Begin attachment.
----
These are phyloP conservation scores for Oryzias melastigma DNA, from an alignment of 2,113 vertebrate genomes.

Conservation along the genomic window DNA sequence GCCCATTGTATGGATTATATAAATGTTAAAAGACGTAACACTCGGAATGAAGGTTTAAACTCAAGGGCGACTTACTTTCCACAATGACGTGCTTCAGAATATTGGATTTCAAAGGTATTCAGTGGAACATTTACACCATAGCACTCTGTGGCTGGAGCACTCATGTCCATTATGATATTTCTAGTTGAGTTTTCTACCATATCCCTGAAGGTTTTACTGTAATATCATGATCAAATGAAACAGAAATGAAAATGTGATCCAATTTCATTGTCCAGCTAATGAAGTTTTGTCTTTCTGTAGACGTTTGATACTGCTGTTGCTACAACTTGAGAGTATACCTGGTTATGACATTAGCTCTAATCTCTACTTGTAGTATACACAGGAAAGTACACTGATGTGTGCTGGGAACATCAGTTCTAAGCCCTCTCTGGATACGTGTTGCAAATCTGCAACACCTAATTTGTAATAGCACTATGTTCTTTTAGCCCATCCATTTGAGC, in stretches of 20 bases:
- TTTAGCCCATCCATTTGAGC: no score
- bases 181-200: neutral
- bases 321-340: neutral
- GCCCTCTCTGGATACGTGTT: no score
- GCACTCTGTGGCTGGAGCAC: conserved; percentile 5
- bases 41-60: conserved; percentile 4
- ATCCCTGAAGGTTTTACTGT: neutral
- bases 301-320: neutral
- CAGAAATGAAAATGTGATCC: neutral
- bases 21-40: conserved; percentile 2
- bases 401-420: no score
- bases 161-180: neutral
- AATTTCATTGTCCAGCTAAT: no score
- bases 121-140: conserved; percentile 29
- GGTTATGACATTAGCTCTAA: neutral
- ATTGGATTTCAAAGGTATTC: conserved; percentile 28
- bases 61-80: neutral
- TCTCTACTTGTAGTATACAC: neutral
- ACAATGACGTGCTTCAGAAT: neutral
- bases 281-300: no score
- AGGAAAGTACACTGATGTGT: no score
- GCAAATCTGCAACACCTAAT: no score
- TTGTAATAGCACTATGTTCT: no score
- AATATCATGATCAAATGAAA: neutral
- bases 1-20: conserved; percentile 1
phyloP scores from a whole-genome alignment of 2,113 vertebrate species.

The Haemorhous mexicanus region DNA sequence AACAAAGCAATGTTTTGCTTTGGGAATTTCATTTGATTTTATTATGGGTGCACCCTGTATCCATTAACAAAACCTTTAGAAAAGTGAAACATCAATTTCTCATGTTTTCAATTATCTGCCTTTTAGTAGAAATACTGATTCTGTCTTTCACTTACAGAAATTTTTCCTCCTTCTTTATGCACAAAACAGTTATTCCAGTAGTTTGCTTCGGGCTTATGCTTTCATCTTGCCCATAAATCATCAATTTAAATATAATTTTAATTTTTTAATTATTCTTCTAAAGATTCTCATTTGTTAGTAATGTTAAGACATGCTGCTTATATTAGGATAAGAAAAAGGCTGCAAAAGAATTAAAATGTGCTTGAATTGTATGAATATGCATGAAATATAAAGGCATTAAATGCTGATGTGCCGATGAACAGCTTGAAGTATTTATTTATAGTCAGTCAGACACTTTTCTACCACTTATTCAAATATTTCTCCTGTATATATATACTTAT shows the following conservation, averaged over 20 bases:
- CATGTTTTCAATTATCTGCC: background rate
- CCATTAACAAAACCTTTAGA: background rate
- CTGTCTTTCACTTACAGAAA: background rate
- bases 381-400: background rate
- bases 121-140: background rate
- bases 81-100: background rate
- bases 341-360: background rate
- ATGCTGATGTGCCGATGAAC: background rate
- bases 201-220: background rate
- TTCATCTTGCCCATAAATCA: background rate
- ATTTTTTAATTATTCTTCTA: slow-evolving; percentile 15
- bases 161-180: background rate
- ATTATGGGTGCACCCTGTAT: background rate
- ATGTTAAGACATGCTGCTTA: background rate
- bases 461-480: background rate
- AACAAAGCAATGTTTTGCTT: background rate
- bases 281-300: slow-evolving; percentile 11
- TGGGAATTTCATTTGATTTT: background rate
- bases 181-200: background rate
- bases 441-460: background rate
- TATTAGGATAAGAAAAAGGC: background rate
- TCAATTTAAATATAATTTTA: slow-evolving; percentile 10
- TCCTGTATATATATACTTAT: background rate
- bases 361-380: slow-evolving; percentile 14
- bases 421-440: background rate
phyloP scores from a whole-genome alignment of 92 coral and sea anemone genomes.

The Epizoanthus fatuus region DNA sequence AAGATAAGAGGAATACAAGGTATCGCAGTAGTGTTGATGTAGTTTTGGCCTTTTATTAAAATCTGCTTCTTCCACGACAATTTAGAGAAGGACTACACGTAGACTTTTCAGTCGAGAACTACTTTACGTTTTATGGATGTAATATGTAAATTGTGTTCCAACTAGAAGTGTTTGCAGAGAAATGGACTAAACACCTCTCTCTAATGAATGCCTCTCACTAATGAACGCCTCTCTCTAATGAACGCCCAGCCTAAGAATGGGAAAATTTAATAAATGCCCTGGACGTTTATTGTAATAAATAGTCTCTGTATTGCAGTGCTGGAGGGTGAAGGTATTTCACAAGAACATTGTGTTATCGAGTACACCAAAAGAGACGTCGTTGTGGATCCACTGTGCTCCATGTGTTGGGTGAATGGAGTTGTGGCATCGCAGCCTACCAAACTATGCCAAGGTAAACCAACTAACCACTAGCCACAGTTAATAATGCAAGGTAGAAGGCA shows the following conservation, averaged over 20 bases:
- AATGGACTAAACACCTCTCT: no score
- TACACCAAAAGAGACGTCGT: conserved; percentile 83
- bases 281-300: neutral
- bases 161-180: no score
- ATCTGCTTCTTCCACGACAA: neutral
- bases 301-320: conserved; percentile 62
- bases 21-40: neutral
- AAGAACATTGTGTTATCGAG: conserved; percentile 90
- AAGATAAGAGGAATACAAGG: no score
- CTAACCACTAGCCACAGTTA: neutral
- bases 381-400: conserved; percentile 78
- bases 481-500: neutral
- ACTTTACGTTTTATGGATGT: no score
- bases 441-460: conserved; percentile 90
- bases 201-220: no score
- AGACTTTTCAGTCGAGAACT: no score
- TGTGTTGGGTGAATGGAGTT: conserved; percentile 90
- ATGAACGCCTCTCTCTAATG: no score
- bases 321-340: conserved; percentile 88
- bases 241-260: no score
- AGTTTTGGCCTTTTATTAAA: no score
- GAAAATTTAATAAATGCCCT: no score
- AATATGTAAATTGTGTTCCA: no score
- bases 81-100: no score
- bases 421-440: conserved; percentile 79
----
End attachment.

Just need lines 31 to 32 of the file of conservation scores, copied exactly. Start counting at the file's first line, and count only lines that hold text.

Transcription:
- CCATTAACAAAACCTTTAGA: background rate
- CTGTCTTTCACTTACAGAAA: background rate